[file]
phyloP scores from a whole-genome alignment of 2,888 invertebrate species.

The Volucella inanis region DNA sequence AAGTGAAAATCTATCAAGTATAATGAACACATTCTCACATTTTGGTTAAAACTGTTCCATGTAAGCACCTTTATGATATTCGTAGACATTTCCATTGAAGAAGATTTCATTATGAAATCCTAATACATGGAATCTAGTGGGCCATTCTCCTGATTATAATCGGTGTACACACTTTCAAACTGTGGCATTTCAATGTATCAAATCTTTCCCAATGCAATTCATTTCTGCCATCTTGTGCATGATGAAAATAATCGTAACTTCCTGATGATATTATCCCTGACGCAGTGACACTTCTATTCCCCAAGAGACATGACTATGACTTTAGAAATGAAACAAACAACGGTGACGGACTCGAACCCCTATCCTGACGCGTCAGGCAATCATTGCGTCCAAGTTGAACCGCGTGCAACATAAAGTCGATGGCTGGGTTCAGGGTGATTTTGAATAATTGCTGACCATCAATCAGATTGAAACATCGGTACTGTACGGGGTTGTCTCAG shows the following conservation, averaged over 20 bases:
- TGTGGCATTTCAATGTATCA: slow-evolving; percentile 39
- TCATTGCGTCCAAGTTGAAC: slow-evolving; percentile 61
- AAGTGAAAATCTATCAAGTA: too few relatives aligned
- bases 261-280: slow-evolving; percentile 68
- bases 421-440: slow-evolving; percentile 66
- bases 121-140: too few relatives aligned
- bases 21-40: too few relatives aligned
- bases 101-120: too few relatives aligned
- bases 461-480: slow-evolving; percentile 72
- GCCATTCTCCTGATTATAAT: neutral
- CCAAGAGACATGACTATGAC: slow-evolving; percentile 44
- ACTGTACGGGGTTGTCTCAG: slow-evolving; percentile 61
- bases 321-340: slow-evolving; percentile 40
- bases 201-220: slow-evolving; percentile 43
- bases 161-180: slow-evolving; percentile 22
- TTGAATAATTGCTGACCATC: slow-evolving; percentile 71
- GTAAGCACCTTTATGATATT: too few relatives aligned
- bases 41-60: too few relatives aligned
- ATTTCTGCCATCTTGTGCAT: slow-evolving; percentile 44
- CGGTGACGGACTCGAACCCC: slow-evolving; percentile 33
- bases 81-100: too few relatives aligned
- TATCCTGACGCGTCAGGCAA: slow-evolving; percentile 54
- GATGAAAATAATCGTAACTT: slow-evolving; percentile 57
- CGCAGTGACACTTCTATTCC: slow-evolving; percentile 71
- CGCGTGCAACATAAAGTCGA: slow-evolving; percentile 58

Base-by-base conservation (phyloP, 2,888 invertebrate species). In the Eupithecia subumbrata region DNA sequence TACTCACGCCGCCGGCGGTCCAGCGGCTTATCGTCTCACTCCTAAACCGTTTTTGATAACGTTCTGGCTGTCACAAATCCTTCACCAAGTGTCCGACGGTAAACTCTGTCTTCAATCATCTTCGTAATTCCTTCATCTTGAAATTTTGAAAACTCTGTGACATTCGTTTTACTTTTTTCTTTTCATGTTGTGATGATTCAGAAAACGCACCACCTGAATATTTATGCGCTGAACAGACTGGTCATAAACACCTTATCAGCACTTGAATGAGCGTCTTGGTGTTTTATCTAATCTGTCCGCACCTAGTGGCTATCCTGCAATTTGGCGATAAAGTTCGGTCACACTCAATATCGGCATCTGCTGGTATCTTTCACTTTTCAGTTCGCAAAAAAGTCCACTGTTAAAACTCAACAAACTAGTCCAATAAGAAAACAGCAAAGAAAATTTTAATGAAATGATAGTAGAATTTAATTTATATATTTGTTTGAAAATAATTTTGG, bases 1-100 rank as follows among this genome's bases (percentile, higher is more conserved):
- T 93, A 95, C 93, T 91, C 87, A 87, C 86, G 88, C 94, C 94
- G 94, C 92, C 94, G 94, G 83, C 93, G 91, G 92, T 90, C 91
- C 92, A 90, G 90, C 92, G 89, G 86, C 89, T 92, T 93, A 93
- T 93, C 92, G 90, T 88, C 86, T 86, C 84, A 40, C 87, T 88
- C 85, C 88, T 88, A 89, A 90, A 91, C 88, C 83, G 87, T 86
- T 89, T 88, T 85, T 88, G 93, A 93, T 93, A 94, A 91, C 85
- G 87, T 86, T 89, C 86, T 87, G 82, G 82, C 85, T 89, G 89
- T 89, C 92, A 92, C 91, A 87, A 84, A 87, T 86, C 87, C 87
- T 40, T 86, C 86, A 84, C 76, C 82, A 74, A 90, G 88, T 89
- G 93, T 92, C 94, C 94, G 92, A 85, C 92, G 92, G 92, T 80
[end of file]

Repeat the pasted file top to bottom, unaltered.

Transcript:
phyloP scores from a whole-genome alignment of 2,888 invertebrate species.

The Volucella inanis region DNA sequence AAGTGAAAATCTATCAAGTATAATGAACACATTCTCACATTTTGGTTAAAACTGTTCCATGTAAGCACCTTTATGATATTCGTAGACATTTCCATTGAAGAAGATTTCATTATGAAATCCTAATACATGGAATCTAGTGGGCCATTCTCCTGATTATAATCGGTGTACACACTTTCAAACTGTGGCATTTCAATGTATCAAATCTTTCCCAATGCAATTCATTTCTGCCATCTTGTGCATGATGAAAATAATCGTAACTTCCTGATGATATTATCCCTGACGCAGTGACACTTCTATTCCCCAAGAGACATGACTATGACTTTAGAAATGAAACAAACAACGGTGACGGACTCGAACCCCTATCCTGACGCGTCAGGCAATCATTGCGTCCAAGTTGAACCGCGTGCAACATAAAGTCGATGGCTGGGTTCAGGGTGATTTTGAATAATTGCTGACCATCAATCAGATTGAAACATCGGTACTGTACGGGGTTGTCTCAG shows the following conservation, averaged over 20 bases:
- TGTGGCATTTCAATGTATCA: slow-evolving; percentile 39
- TCATTGCGTCCAAGTTGAAC: slow-evolving; percentile 61
- AAGTGAAAATCTATCAAGTA: too few relatives aligned
- bases 261-280: slow-evolving; percentile 68
- bases 421-440: slow-evolving; percentile 66
- bases 121-140: too few relatives aligned
- bases 21-40: too few relatives aligned
- bases 101-120: too few relatives aligned
- bases 461-480: slow-evolving; percentile 72
- GCCATTCTCCTGATTATAAT: neutral
- CCAAGAGACATGACTATGAC: slow-evolving; percentile 44
- ACTGTACGGGGTTGTCTCAG: slow-evolving; percentile 61
- bases 321-340: slow-evolving; percentile 40
- bases 201-220: slow-evolving; percentile 43
- bases 161-180: slow-evolving; percentile 22
- TTGAATAATTGCTGACCATC: slow-evolving; percentile 71
- GTAAGCACCTTTATGATATT: too few relatives aligned
- bases 41-60: too few relatives aligned
- ATTTCTGCCATCTTGTGCAT: slow-evolving; percentile 44
- CGGTGACGGACTCGAACCCC: slow-evolving; percentile 33
- bases 81-100: too few relatives aligned
- TATCCTGACGCGTCAGGCAA: slow-evolving; percentile 54
- GATGAAAATAATCGTAACTT: slow-evolving; percentile 57
- CGCAGTGACACTTCTATTCC: slow-evolving; percentile 71
- CGCGTGCAACATAAAGTCGA: slow-evolving; percentile 58

Base-by-base conservation (phyloP, 2,888 invertebrate species). In the Eupithecia subumbrata region DNA sequence TACTCACGCCGCCGGCGGTCCAGCGGCTTATCGTCTCACTCCTAAACCGTTTTTGATAACGTTCTGGCTGTCACAAATCCTTCACCAAGTGTCCGACGGTAAACTCTGTCTTCAATCATCTTCGTAATTCCTTCATCTTGAAATTTTGAAAACTCTGTGACATTCGTTTTACTTTTTTCTTTTCATGTTGTGATGATTCAGAAAACGCACCACCTGAATATTTATGCGCTGAACAGACTGGTCATAAACACCTTATCAGCACTTGAATGAGCGTCTTGGTGTTTTATCTAATCTGTCCGCACCTAGTGGCTATCCTGCAATTTGGCGATAAAGTTCGGTCACACTCAATATCGGCATCTGCTGGTATCTTTCACTTTTCAGTTCGCAAAAAAGTCCACTGTTAAAACTCAACAAACTAGTCCAATAAGAAAACAGCAAAGAAAATTTTAATGAAATGATAGTAGAATTTAATTTATATATTTGTTTGAAAATAATTTTGG, bases 1-100 rank as follows among this genome's bases (percentile, higher is more conserved):
- T 93, A 95, C 93, T 91, C 87, A 87, C 86, G 88, C 94, C 94
- G 94, C 92, C 94, G 94, G 83, C 93, G 91, G 92, T 90, C 91
- C 92, A 90, G 90, C 92, G 89, G 86, C 89, T 92, T 93, A 93
- T 93, C 92, G 90, T 88, C 86, T 86, C 84, A 40, C 87, T 88
- C 85, C 88, T 88, A 89, A 90, A 91, C 88, C 83, G 87, T 86
- T 89, T 88, T 85, T 88, G 93, A 93, T 93, A 94, A 91, C 85
- G 87, T 86, T 89, C 86, T 87, G 82, G 82, C 85, T 89, G 89
- T 89, C 92, A 92, C 91, A 87, A 84, A 87, T 86, C 87, C 87
- T 40, T 86, C 86, A 84, C 76, C 82, A 74, A 90, G 88, T 89
- G 93, T 92, C 94, C 94, G 92, A 85, C 92, G 92, G 92, T 80